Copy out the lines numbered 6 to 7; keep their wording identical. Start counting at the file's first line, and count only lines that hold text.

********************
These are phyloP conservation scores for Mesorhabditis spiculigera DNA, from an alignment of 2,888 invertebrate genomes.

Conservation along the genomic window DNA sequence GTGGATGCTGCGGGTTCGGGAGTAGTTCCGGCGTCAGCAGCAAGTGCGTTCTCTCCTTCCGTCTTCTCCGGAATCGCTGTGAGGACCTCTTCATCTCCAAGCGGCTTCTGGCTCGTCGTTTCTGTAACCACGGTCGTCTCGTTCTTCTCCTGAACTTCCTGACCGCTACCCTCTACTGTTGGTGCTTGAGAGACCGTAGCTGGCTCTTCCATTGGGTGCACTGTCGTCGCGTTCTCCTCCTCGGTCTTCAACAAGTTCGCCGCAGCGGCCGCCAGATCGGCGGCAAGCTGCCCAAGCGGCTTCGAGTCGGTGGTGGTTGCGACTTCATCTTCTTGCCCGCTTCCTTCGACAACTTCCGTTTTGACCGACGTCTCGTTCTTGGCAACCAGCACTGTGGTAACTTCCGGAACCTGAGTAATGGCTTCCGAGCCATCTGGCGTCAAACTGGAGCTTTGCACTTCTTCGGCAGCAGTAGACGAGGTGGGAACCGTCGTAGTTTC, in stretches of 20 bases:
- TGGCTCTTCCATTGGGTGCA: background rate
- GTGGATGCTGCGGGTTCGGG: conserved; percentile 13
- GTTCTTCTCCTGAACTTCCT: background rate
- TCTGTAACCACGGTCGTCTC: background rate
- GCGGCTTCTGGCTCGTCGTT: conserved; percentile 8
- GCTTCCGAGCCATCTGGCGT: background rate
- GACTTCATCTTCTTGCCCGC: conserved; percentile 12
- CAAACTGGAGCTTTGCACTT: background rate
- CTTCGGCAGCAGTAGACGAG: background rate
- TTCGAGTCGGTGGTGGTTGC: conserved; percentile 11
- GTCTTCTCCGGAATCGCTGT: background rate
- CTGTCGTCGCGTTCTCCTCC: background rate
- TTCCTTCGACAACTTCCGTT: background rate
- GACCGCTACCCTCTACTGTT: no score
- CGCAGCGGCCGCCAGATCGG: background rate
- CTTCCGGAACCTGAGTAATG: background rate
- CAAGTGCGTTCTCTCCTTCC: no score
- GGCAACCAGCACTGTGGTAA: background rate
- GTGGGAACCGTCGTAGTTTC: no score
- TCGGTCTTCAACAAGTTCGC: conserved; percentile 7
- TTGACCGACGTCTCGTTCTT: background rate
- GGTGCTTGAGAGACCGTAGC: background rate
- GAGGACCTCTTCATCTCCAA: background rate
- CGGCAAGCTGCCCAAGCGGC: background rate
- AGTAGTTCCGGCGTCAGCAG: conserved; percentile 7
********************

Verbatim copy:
- TCTGTAACCACGGTCGTCTC: background rate
- GCGGCTTCTGGCTCGTCGTT: conserved; percentile 8